You may benefit from the recommendations in The Paleo Approach: http://www.amazon.com/gp/product/1936608391?ie=UTF8&camp=1789&creativeASIN=1936608391&linkCode=xm2&tag=wwwthepaleomo-20. I also recommend finding a practitioner well-versed in Paleo and autoimmune disease if you haven’t already. Both http://www.paleophysiciansnetwork.com and http://www.primaldocs.com are excellent directories, and there will also be consultants available through The Paleo Mom in the near future. – Christina, Sarah’s assistant

I also had problems with sores in my mouth from toothpaste. I used to use Colgate total until I found out it had triclosan in it. Triclosan is an antimicrobial that basically kills off both good and bad bacteria indiscrimenantly. Which like our gut with antibiotics, leaves our mouths defenseless against bad bacterial invasions. I haven’t had a single mouth sore since I stopped using toothpaste with triclosan. They put that stuff in everything anymore and it’s thought that that maybe why we’re having so much trouble with antibiotic resistant super bacteria like MRSA.

I had a lot of problems with my mouth also. I Thought I might have a venereal disease. Turns out I found out that chemicals in regular toothpaste was the problem. Try switching to a natural one found in trader joes store, or the brand Tom’s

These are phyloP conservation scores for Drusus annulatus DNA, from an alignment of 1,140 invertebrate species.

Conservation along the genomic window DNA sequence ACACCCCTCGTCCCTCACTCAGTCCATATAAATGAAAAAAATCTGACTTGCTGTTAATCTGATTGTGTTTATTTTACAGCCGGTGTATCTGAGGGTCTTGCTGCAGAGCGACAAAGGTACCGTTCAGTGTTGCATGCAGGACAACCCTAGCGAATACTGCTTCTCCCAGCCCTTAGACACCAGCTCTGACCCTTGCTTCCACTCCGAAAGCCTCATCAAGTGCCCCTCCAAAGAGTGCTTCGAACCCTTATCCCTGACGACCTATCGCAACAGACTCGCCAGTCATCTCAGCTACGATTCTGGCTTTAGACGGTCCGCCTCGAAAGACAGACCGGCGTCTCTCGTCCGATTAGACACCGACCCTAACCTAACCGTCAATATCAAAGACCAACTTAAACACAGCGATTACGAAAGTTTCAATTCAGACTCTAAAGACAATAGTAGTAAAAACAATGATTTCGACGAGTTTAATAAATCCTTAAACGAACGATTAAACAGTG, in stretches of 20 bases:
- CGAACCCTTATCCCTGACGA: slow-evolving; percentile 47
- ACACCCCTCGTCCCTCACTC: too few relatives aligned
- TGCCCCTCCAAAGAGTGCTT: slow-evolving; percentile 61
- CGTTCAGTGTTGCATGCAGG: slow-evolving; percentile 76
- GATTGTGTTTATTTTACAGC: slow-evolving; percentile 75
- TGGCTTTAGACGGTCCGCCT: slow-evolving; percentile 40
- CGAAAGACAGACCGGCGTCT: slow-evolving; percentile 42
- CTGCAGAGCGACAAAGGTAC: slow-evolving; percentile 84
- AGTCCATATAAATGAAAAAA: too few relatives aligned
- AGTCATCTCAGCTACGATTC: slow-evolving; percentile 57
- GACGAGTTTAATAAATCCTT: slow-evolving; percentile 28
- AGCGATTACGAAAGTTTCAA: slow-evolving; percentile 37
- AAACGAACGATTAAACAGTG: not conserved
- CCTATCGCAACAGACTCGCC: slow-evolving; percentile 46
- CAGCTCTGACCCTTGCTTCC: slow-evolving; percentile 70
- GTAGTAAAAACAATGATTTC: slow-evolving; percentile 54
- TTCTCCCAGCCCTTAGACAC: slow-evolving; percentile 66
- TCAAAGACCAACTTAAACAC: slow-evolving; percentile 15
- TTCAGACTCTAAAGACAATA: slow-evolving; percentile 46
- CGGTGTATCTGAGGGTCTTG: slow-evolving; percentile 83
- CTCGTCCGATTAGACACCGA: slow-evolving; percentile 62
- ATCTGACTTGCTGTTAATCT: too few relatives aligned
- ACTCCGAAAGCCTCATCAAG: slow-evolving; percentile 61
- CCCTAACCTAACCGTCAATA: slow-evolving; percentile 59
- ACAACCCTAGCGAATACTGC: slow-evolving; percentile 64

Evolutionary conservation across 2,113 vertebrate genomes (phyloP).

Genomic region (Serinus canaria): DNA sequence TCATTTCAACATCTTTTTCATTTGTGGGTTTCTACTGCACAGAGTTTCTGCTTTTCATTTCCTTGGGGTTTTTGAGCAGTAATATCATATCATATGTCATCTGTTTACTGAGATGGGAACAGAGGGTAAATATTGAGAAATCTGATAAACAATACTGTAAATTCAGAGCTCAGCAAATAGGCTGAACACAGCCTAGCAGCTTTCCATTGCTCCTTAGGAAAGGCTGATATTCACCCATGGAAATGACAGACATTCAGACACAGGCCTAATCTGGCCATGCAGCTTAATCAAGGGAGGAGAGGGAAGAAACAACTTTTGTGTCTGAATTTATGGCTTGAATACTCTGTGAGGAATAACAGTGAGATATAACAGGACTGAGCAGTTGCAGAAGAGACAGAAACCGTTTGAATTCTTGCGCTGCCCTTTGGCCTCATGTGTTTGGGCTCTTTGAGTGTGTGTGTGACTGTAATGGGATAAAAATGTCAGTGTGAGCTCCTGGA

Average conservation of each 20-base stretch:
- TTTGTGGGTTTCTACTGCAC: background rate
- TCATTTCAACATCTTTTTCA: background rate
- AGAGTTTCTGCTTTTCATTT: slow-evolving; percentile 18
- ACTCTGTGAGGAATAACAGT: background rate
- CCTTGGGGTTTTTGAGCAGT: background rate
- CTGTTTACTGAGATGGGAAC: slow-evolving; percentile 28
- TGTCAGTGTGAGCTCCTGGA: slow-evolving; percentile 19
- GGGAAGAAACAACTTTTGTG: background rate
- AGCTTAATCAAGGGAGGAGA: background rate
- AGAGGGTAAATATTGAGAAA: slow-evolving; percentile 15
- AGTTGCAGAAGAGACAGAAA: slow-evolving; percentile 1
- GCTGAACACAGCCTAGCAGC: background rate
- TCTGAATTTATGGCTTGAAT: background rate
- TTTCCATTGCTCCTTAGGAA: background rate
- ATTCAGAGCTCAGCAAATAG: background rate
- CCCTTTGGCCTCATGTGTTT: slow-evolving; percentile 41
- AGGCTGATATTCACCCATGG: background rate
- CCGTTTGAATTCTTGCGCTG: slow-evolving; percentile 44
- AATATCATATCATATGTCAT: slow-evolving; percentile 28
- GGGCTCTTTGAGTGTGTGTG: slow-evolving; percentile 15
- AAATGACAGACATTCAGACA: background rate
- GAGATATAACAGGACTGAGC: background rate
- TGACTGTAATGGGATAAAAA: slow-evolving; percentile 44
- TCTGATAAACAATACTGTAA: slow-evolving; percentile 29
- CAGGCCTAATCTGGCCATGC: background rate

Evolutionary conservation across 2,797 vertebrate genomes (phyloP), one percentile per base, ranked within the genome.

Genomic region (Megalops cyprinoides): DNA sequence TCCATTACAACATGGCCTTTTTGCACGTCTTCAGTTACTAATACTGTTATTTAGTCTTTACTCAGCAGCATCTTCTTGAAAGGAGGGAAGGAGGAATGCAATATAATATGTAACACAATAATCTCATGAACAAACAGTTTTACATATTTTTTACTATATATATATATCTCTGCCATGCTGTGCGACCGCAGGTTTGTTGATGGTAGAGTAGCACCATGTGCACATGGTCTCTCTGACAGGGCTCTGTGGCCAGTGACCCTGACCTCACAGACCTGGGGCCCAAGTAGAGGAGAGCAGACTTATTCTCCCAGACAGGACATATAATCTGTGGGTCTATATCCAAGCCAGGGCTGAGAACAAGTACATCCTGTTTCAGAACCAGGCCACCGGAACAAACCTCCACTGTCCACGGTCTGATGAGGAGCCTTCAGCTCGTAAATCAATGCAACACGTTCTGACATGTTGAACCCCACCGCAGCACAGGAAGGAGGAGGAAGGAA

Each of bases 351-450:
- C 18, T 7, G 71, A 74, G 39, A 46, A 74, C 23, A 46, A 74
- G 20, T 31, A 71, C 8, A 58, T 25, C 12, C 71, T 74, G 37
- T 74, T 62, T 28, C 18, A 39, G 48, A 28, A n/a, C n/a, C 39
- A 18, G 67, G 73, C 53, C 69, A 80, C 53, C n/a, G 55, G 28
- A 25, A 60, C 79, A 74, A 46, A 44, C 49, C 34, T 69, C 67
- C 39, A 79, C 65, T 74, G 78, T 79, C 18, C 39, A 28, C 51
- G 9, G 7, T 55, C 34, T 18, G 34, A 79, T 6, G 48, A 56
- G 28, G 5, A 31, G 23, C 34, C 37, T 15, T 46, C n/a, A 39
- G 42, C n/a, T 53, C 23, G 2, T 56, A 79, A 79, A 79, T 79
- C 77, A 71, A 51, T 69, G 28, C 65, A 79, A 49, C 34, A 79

Good day kris, paleo and also gershon therapy is the best way to eat, also try L-glutamine powder, solal has a very good one, or try to find one that is atleast 3000mg (3/g) per measure, also super colustrum, and A Voggel’s mulkosan. And then the diet, it works!!

If you have systemic Candida, colonics fixed me up very quickly. I had 9 sessions in 5 weeks and it cleared it all out of my blood. Probiotics are important and fermented foods such as raw organic unpasteurized sauerkraut.

Thanks for all of the info! I just discovered all of the symptoms I have been experiencing are from a leaky gut. I was wondering, why is it that egg whites are not ok, but the yolks are?

I drink a lemon elixer in the morning (apple cider vinegar, lemon, and warm water) but now that I am trying to heal my leaky gut is this still ok to have? Thank you! I also see that you have a health coach from IIN on your team, I graduated last July! Congrats to her. It’s such a great program.